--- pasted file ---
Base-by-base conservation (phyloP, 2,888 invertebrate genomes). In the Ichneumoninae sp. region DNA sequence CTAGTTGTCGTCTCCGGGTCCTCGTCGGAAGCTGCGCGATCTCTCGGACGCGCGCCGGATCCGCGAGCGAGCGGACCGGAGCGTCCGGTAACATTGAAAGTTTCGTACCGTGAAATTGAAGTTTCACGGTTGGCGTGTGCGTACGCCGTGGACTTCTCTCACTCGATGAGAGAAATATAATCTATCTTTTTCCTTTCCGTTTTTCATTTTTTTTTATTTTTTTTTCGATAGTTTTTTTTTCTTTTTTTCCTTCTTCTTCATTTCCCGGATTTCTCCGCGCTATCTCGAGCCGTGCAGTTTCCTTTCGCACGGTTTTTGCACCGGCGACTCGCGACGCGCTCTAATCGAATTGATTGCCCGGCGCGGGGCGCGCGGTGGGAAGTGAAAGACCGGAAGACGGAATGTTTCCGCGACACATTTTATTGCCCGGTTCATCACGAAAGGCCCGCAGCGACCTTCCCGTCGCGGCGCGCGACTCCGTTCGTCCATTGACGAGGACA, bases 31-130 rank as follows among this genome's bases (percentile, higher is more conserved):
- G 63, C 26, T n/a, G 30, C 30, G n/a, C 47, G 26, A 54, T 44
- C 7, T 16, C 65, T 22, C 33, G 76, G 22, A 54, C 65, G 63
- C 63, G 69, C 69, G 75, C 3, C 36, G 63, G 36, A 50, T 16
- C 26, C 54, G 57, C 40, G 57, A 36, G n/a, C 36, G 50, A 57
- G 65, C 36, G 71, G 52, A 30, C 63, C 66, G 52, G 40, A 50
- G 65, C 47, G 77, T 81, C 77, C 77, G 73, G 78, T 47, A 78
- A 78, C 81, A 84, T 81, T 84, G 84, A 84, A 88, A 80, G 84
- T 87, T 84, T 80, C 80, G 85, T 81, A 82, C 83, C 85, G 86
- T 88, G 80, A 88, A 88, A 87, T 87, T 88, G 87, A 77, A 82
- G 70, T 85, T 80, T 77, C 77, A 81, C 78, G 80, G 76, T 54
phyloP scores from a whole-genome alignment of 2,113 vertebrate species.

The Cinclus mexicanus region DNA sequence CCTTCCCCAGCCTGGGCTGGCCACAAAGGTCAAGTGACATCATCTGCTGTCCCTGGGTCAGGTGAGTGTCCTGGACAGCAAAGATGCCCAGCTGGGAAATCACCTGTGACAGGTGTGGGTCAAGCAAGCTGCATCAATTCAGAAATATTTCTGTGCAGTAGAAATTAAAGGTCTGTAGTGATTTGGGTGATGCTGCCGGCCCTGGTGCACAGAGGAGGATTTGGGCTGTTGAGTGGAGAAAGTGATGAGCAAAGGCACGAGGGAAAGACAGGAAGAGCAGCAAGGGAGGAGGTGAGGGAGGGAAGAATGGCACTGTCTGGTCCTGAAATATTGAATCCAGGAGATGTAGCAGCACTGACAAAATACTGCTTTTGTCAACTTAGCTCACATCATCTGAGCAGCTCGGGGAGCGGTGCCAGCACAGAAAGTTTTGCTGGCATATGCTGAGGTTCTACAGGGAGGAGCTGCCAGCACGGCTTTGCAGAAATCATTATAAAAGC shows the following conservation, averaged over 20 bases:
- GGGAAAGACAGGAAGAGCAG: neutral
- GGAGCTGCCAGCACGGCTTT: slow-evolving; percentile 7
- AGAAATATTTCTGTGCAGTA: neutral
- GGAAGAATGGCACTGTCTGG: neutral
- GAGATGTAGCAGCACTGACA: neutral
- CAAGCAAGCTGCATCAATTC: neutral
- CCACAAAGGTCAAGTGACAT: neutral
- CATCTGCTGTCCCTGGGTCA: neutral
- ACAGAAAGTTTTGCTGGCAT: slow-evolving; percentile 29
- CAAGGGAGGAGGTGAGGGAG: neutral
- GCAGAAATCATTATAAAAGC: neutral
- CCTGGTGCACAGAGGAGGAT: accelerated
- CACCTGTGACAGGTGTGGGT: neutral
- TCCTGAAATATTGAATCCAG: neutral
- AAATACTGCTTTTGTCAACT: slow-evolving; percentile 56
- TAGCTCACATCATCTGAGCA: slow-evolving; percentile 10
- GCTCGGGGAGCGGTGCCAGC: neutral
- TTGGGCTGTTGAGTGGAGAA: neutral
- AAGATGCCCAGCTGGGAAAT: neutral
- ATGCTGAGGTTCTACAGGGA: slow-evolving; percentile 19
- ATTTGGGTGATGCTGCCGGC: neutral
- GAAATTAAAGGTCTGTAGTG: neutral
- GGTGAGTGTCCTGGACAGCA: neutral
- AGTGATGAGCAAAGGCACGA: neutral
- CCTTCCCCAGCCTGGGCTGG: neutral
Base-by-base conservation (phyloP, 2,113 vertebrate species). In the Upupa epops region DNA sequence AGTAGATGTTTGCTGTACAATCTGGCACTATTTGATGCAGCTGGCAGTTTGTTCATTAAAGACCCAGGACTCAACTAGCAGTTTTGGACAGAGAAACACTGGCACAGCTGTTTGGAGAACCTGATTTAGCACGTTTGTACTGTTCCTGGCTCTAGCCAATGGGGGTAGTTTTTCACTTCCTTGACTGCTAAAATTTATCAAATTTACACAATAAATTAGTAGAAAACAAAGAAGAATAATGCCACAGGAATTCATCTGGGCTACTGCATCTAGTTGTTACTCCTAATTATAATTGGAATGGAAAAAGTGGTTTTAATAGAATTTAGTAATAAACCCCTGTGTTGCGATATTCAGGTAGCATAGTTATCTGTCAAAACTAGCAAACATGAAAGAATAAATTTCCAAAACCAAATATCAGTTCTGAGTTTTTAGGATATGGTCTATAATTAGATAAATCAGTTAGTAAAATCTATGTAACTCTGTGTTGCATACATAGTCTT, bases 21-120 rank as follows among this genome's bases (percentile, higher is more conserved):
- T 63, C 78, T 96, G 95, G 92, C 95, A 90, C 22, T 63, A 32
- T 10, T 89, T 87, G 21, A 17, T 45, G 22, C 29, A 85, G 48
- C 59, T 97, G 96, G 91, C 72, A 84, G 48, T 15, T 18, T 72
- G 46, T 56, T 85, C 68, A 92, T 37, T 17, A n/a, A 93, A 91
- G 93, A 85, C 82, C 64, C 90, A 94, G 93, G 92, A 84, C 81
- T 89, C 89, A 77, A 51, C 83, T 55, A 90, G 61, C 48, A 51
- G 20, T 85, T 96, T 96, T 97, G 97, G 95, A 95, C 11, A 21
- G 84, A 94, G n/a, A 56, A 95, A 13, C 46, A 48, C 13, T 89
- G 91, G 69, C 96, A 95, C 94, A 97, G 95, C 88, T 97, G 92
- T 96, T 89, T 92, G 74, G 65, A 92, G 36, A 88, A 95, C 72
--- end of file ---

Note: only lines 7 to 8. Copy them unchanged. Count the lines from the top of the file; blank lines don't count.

- G 65, C 47, G 77, T 81, C 77, C 77, G 73, G 78, T 47, A 78
- A 78, C 81, A 84, T 81, T 84, G 84, A 84, A 88, A 80, G 84